You are the talk of the town...
What the world needs now...

And you may ask yourself, how do I work this...

Somebody remind me... I am a Web designer, right? That's what I do for a living, isn't it? I think my business card... yep, it says "Web Developer."

Miscquestionmark_1So why am I drawing a complete blank when it comes to some basic HTML coding?

Over the last few years, I've become so accustomed to CSS (Cascading Style Sheets) and the terminology that it employs, that I've begun to take its benefits for granted. Whether I'm handcoding the CSS or relying on WYSIWYG editors like Dreamweaver to autocode it for me, it's been my language of choice when it comes to encoding text-related aspects of Web design.

Yesterday, however, I needed to write the code for an HTML e-mail that is going to be sent out by an advertiser. They told me that it would work best if I just designed the e-mail in Dreamweaver as a webpage, have it approved, and send the code to them to drop in their mail program.

Their one caveat, however, was that I not use CSS anywhere in the code.

I never realized what a pain in the butt this request would become until I tried to remind myself how to code a font family and relative font sizes within the actual body of the HTML. These are things that CSS has taken care of on my behalf for years.

For the life of me, I could not remember how to do it. I couldn't remember the phraseology that HTML uses. It's almost the same as CSS, but just different enough that it escaped me. It is some of the most basic code that Web developers use, but it eluded me today for reasons unknown.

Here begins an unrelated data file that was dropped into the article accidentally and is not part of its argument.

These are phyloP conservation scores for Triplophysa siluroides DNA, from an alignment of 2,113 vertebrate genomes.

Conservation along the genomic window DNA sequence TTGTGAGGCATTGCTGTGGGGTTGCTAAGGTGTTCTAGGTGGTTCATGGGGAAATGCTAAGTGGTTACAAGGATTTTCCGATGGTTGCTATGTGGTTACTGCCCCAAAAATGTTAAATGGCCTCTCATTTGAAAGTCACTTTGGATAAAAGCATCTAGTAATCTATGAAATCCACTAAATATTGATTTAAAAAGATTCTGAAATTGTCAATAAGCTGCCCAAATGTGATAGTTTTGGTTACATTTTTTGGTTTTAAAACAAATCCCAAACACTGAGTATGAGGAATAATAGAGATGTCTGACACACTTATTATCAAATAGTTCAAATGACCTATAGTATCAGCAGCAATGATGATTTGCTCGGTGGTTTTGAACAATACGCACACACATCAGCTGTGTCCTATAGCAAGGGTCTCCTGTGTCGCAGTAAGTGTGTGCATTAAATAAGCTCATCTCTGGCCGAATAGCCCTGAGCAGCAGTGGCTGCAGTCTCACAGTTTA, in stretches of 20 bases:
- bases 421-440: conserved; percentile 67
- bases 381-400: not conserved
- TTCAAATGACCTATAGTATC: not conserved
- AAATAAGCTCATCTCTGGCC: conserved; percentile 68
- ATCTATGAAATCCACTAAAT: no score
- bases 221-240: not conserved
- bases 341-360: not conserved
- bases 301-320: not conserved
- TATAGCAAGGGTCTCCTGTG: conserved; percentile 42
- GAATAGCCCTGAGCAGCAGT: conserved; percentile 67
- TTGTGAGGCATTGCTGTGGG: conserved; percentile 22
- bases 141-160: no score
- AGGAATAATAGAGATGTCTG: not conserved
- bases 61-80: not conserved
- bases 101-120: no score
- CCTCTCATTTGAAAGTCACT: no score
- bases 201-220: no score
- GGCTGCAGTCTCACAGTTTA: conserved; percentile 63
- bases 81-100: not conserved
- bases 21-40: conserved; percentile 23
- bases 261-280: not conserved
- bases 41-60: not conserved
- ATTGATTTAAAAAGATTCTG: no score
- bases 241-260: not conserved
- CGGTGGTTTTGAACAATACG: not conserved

I actually dug up my copy of Timothy Gottleber's Excellent HTML -- the very book I used when I first began to learn Web design eight years ago in grad school. The pages of this book have not seen the light of day since that particular class.

As foolish as I may have felt keeping this on my bookshelf at work all these years, right about now I'm glad I did.

All you professional designers out there, go ahead and laugh. I deserve it.

This is just one of those brainfart sorts of days.


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At least you knew HTML at one point. I jumped right in without understanding much of it. So now I am going to take an idependent study class in the Fall and spend the whole semester studying and perfecting it. I think your brainfart is better than my lack of knowledge :-)

ms. sizzle

some days i can't even remember how to spell "cat." ;)

Johnny C.

What do brain farts smell like?

Kevin, you have a nice code.

Tracy Lynn

Dude, I'm picking it up as I go. At least you knew it at one point.


Kilax, I figured you to be an HTML pro considering how nice your site looks. I just assumed. Guess what that means...

Sizzle, you ever have those days where even if you know something is spelled right, it still looks wrong.

Johnny, they're nasty. Just plain nasty.

Tracy, it's always a good thing to know. It allows you to troubleshoot problems that are embedded in autocode created by editing suites. And it allows you to make your blog that much prettier as well.


when you're done with that book can you send it to me?


I'm with Sizz. I actually spent about five minutes the other day trying to sort out the spelling of a five-letter word. I think I need a mental nap. A long one.